Energy storage is a fast-growing clean energy market segment, and prices are falling rapidly. Yet many also struggle to understand how to make an investment in energy storage.
As an increasing number of cities, states and companies are dedicated to 100% clean energy, storage is already playing a crucial role in determining how these targets will be achieved. Wood Mackenzie’s new Global Energy Storage Outlook projects will expand 13-fold over the next six years, from a demand of 12 gigawatt-hours in 2018 to a market of 158 gigawatt-hours in 2024.
This emerging market is a huge opportunity. Global investments of $374 billion per year are required to update the grid with adequate flexibility to take into account the variable power generation profiles of renewable technologies such as solar and wind. Storage solutions are now a growing part of this energy transition, reflecting a US-only $150 billion industry by 2023.
Massive installation numbers and declining costs, however, will not streamline short-term energy storage project financing. Battery storage as a developing industry lacks historical data, allowing investors and borrowers to get to know their unique qualities.
Space is highly individualized from one project to another, whether as a standalone asset or by connecting it to an existing utility power source. So it is not easy to extrapolate risk and returns from any particular asset. -the project draws power from a specific source of generation (renewable or conventional power plants) and is interconnected with a regional power market and a unique revenue stream.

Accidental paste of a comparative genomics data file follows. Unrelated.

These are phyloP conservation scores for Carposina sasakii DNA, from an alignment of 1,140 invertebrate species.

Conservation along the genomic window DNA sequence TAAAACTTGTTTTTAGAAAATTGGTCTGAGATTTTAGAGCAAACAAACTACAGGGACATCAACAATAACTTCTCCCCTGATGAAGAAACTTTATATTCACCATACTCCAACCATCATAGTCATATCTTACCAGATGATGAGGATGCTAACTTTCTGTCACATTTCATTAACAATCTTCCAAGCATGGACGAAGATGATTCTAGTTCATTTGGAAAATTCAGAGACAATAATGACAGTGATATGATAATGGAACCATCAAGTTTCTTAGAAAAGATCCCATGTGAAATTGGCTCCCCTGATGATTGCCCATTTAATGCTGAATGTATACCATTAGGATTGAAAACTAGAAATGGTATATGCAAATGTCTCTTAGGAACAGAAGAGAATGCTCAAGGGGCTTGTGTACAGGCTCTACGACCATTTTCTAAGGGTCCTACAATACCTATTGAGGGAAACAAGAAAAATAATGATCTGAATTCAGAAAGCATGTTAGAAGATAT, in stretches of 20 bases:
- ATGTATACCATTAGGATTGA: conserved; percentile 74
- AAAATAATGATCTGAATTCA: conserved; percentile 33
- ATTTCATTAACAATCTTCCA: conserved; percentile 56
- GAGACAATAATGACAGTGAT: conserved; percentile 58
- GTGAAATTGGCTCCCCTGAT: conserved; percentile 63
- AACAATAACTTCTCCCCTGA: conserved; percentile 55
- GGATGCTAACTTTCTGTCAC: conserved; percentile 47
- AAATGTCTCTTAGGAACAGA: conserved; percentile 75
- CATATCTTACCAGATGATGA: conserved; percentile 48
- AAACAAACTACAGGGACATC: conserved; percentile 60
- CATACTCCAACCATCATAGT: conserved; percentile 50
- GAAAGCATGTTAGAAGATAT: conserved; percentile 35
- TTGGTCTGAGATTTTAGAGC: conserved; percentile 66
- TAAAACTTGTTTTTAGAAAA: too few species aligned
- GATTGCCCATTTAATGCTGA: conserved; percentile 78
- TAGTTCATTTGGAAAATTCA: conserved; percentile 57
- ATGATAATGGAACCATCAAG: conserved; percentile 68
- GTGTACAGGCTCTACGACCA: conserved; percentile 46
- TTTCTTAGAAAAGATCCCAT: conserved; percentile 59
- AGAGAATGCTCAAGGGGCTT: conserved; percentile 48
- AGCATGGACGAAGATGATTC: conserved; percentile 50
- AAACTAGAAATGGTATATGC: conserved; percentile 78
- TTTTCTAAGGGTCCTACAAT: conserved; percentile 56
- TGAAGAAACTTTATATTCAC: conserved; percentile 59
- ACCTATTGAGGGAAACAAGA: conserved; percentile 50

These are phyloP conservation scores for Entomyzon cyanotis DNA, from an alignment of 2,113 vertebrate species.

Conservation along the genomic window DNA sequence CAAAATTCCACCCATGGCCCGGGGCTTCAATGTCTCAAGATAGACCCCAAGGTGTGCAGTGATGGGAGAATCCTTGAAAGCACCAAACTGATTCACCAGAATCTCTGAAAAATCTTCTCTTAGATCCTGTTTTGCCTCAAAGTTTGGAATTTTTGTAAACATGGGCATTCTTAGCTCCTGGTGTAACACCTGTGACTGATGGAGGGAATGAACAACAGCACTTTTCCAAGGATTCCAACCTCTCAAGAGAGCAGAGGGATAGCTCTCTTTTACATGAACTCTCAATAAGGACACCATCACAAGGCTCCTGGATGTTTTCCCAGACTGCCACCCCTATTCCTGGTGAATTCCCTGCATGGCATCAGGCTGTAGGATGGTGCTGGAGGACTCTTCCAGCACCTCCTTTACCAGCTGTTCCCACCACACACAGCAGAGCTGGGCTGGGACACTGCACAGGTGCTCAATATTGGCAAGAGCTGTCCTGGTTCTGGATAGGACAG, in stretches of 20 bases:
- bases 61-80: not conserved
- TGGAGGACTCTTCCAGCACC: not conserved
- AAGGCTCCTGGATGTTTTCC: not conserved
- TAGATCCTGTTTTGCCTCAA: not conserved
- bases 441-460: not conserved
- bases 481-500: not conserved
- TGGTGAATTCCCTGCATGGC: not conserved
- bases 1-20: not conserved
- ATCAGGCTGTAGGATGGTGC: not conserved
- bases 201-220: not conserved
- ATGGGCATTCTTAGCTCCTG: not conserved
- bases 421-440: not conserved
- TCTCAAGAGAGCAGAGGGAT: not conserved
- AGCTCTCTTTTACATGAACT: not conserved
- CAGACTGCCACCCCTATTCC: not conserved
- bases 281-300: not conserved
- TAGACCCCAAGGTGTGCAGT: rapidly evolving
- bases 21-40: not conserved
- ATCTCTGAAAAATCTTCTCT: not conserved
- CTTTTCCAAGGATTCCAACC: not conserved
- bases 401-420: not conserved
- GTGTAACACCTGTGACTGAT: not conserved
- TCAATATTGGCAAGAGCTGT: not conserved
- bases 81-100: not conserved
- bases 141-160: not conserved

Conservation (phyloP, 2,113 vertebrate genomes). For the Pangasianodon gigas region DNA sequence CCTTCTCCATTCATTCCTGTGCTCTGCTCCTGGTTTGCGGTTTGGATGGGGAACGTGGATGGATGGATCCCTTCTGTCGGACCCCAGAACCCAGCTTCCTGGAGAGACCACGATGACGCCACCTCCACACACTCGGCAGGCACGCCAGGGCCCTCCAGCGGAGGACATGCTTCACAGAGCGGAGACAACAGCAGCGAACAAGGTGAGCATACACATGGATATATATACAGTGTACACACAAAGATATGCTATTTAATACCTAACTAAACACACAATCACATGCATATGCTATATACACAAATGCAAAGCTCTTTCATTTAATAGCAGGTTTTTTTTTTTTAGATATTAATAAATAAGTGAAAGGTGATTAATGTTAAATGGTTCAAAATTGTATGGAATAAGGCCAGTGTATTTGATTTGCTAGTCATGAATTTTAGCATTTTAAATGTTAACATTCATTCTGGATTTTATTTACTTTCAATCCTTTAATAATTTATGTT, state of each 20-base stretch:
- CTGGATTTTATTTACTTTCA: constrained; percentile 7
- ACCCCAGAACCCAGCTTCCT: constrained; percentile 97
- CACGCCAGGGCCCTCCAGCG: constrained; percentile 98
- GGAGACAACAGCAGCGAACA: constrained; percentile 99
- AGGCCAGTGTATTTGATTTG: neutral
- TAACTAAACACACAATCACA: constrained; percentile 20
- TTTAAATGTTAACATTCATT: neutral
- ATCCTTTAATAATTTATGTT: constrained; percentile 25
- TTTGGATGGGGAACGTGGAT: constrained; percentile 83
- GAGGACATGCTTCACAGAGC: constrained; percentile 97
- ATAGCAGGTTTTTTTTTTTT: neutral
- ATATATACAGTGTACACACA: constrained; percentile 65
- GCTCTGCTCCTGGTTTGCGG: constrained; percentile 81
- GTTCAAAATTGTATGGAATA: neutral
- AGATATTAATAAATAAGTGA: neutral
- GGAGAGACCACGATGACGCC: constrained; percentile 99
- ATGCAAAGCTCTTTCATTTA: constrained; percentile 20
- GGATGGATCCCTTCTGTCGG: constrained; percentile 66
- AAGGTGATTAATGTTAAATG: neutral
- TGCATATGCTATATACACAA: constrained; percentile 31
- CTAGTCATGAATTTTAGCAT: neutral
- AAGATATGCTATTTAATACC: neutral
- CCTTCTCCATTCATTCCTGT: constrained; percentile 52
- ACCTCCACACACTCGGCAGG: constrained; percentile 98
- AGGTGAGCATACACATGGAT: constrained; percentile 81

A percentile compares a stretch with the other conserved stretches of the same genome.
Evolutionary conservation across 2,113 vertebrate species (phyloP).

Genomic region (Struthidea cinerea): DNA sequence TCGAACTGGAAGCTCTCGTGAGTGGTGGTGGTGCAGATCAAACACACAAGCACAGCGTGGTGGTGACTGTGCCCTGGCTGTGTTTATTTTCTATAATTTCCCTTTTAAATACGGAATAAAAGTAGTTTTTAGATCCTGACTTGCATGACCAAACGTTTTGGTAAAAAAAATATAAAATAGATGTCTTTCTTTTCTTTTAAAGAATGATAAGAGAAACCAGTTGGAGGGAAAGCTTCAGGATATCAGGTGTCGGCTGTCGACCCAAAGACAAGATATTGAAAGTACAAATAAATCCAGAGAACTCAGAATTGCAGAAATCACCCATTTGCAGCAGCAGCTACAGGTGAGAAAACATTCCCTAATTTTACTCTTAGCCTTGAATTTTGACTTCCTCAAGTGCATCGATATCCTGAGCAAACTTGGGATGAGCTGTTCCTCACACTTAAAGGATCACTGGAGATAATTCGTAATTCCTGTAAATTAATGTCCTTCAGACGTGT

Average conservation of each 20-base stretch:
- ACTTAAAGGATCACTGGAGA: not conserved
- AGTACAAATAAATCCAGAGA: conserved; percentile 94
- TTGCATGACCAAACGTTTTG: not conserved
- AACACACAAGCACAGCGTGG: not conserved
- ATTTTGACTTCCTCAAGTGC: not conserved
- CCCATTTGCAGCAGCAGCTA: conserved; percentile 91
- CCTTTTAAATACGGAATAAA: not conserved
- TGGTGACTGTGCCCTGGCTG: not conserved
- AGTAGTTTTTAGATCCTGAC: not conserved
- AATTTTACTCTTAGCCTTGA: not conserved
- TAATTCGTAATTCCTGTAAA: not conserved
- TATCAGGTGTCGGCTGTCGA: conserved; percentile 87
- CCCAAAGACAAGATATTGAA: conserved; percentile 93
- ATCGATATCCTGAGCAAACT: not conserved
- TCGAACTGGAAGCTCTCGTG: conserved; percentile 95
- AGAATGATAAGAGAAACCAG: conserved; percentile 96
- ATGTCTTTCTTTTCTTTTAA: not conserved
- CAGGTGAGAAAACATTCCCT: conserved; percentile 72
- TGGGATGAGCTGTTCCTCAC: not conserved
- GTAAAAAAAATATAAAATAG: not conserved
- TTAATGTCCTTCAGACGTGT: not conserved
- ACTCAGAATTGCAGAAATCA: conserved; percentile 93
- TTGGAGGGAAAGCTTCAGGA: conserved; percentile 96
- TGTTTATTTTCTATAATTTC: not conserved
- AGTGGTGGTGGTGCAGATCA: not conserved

Many storage ventures, when charging and distributing electricity, will generate income while others are based on deployment. Based on how and where the storage project fits in, there are also interconnection considerations. Do you charge directly from the grid? From a solar or wind farm, or from some other stand-alone installation?
Another concern for shareholders is that batteries in a storage project have a shorter lifespan of 10 to 15 years compared to solar or wind assets that can last twice as long. And similar to PV modules, which lose capacity as they age, it is critical to understand the factors that affect the ability of a battery to store energy as it ages and factor in replacement costs as required. Knowing the intricacies of asset management and optimization is highly complex, but for each storage portfolio, it is important to effectively mitigate risk.